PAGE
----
Friday, May 15, 2020

Covid-time has not made me a better person.

I took this photo of dandelions in the store's parking lot yesterday:

This long social stagnation has been/ is hard on me and many others I know. (Maybe you too?)
Part of it is, we're alone too much with our monkey minds.
I've felt like such a failure during the eight weeks of Stay-at-Home.
I've berated myself:
Why haven't I organized my entire block to do aerobics in the street?
Why haven't I set up a Zoom group?
Why didn't I pursue a medical career when I was young?

And, Why, why, why [my standard] aren't I already a Pulitzer Prize–winning journalist, now out on the street interviewing people who live rough?
Basically: I must have made all the wrong choices all along, right? or I'd be rising to the occasion as A Better Person.

I know full well:

When the whole world is shuddering, simply staying on one's feet is hard. And being knocked down is normal and sane.
[One could point out, the world is always shuddering, and some people always register the shudders. But I mean, for a thicky like me, I'm feeling it too.]
Far from being an angel of mercy, encouraging all around me with my wand of stardust, instead I've had conflict with HouseMate (all is well now); Sister (we're not talking! good going, Team Human); and a very dear friend (still to be resolved, pleasegod).

Isolation is not good for us.
My favorite podcast Hidden Brain had an episode on Loneliness (during Covid, or anytime)---it's a public health problem too:
Loneliness can become a self-perpetuating downward spiral--people get lonely, feel bad, and stop trying to reach out.
When there's no obvious way to reach out, like now, that can be bad.
My blog has been extra-important to me these past couple months. 
Blogging has been an anchor---
or, better, it's been a filament in the underground mushroom network,
through which forest plants communicate.

I haven't needed much to help sustain me--
simply the light touch of knowing there are other bloggers out there.

But I miss the rub of contact in person, which is more like being in a rock tumbler than brushing against a spiderweb.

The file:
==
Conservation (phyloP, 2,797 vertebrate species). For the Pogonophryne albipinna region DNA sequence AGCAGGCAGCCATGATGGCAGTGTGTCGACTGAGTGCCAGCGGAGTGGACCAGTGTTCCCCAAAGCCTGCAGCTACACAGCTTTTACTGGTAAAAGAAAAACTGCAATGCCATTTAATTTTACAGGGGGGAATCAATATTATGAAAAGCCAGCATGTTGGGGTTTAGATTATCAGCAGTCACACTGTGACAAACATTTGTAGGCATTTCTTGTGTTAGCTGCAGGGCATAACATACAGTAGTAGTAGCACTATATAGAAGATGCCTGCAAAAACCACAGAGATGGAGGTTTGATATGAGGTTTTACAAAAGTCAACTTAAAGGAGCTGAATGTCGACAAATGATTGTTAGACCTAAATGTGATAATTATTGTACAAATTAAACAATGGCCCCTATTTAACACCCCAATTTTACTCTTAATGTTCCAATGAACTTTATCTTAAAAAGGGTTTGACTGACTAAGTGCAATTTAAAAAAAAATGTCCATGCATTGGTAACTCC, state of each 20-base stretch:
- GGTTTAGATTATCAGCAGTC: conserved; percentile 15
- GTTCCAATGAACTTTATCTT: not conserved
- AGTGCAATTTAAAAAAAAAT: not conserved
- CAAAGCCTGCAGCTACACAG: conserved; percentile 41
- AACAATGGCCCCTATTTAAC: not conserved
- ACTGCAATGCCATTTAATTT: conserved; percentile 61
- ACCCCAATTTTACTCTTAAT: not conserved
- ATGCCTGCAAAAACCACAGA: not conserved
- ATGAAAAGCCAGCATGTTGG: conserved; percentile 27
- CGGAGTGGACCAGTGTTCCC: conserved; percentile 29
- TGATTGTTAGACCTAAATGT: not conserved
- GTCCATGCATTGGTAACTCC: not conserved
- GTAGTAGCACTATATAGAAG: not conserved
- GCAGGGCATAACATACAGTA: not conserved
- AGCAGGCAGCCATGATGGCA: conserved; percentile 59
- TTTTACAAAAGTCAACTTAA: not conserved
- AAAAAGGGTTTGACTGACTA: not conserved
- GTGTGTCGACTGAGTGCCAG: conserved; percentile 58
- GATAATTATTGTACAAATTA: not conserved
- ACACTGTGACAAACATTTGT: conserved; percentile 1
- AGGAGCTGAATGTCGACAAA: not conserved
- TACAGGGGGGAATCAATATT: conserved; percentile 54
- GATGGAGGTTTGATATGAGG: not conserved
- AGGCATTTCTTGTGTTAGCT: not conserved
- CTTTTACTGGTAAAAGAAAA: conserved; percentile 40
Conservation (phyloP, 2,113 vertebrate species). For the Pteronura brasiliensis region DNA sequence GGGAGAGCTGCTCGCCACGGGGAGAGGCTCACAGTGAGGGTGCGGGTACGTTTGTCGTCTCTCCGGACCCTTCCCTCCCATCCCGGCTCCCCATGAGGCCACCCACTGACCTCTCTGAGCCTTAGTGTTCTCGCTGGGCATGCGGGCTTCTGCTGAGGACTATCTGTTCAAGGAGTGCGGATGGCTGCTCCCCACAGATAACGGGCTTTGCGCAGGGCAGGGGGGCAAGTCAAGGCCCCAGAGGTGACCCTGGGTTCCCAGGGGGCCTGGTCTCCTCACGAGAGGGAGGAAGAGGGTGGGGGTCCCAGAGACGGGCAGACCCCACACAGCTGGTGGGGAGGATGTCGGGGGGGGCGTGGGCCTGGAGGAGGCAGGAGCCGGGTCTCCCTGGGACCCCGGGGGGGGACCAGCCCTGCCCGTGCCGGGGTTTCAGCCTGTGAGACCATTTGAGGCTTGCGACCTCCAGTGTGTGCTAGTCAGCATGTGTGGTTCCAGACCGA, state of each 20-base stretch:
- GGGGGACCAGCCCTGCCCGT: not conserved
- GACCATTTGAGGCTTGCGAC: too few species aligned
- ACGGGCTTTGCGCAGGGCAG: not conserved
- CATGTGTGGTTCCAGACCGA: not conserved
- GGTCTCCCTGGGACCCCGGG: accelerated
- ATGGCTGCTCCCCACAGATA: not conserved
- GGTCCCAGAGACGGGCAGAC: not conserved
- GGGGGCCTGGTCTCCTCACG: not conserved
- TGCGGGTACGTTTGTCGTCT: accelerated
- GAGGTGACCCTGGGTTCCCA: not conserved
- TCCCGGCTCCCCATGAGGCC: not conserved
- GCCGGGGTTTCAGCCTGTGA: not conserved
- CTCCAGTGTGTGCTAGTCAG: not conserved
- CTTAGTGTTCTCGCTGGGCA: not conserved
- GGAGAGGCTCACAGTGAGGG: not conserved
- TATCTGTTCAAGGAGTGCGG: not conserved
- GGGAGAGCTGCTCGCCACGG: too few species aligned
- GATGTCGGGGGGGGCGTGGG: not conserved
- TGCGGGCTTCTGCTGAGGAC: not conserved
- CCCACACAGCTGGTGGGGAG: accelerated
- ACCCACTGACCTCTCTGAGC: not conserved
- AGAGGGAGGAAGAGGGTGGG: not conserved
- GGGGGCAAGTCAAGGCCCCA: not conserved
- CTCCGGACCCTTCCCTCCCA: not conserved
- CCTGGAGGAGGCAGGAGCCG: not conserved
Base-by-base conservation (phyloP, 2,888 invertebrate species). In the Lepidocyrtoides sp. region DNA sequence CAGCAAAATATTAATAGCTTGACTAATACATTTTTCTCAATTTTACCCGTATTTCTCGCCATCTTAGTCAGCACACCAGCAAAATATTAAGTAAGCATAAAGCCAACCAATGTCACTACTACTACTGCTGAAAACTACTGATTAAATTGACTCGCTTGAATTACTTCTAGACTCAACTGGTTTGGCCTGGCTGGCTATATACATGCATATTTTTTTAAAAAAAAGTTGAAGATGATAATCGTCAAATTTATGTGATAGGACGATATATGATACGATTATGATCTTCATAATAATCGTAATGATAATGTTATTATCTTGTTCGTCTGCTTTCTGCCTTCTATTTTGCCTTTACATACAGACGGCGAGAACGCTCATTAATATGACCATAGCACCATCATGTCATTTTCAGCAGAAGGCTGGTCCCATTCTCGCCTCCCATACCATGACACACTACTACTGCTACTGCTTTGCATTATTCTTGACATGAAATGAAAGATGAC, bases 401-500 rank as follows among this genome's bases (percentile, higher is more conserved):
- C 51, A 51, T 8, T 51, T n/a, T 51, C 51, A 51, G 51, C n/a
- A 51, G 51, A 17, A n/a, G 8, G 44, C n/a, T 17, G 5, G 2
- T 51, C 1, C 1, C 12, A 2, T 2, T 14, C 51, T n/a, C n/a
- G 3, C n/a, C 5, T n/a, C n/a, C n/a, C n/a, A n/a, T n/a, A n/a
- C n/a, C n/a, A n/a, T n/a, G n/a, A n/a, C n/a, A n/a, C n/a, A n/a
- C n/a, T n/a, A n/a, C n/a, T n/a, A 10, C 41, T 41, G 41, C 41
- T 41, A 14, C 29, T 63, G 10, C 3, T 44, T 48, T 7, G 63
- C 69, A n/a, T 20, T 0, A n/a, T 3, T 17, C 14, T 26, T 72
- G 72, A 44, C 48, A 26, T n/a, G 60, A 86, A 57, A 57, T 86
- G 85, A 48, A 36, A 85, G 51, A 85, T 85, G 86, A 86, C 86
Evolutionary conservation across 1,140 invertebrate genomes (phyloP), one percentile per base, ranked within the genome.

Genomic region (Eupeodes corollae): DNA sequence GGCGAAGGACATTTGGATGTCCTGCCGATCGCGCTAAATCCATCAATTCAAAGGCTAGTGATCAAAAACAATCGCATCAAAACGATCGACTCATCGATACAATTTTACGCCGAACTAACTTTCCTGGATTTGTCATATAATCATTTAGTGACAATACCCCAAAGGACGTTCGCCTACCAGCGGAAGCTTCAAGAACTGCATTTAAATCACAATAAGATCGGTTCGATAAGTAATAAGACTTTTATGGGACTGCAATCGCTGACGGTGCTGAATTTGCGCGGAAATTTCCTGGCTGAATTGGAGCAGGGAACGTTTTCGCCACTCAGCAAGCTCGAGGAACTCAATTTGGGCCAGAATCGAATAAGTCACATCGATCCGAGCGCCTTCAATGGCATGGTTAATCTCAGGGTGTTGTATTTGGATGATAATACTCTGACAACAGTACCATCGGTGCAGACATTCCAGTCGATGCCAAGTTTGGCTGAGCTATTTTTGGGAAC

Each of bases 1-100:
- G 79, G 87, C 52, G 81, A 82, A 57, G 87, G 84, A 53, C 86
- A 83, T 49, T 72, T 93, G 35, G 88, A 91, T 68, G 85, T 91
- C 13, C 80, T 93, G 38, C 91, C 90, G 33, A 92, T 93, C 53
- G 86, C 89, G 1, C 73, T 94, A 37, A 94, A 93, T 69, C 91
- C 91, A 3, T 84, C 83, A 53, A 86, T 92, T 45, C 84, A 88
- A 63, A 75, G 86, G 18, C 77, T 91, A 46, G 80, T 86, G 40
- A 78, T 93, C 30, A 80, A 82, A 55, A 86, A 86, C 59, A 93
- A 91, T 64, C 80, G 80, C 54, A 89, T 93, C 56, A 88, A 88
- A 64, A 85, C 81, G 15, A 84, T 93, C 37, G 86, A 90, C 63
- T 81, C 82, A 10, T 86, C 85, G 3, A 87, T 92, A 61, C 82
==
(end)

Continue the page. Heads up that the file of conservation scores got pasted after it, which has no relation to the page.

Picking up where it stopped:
Again--I'm so grateful the thrift store is letting people come back to work while we're closed. (Especially since we'll stay closed at least another week).
Seeing my coworkers reminded me, we are all little animals, easily knocked off our feet.
(I know NO Pulitzer Prize winners.)

One of the best things about going to work yesterday was hearing my coworkers all saying much the same thing:
And did that make me feel better?
It really did.

I suspect being a "better person" might mean accepting that wondering "Why aren't I a better person?" is a trick question, and just getting on with not being one. 

Now off I go to work, to be a schlub among schlubs, and glad of it.


  1. I think the question is a trick one! I've been contemplating the same thing especially after I read about how someone has created (hand-pieced and hand quilted) 6 (!) quilts over the last 6 weeks. I started thinking about that and realized how much fabric and batting you would need.......

    I look back the last 6 weeks and wonder what have I done......why haven't I created more.....


  2. It's interesting -- I know so many people who have similar angst about not being "productive" enough during this time of Covid. But the whole world has been shut down! How could we be more, do more? (And you have some super-high standards there, let me just say. :)

    I feel fulfilled if I just manage to vacuum the rug or pot up a few plants.

    We ARE social animals, though, it's true, and I think the isolation weighs on us all in different ways.

  3. I've lost weight that I shouldn't and done nothing. Except establish that the sweetest hours to sleep are between 9:30 and 11:30 in the morning. And that bedtime is best about 1AM. (Not that useful when your spouse is an early bird). And broken my arm and poked myself in the eye (a month apart).

    I've been following you throughout and been inspired and uplifted by your activity. So there you go, you never know...

  4. We are all human - or, at least, most of us are - and so we are not perfect. Take time to write down all the things you achieve in a day and you will be surprised that you had time to do them all!

  5. KIRSTEN: We must be related! :)

    STEVE: "I feel fulfilled if I just manage to vacuum the rug or pot up a few plants."
    Well, exactly!

    High standards. Heh.
    I've heard that before:
    Once an artist friend said I was good at drawing, and I disagreed, saying,
    "Not compared to Leonardo."

    But who do we compare ourselves to, if not the best?

    SALLY: That's lovely to hear my activities have been inspiring!

    You know, sleep is a much overlooked "activity"--so good on you for finding out what works for you. Really!
    It's a pet peeve of mine that many people act as if it's some sort of moral good to go without sleep, when actually it's irresponsible:
    Good sleep makes good humans!

    JABBLOG: Thank you for that perspective. Some days I lie on the couch and read, and it's true, it's nice to have the time to do that!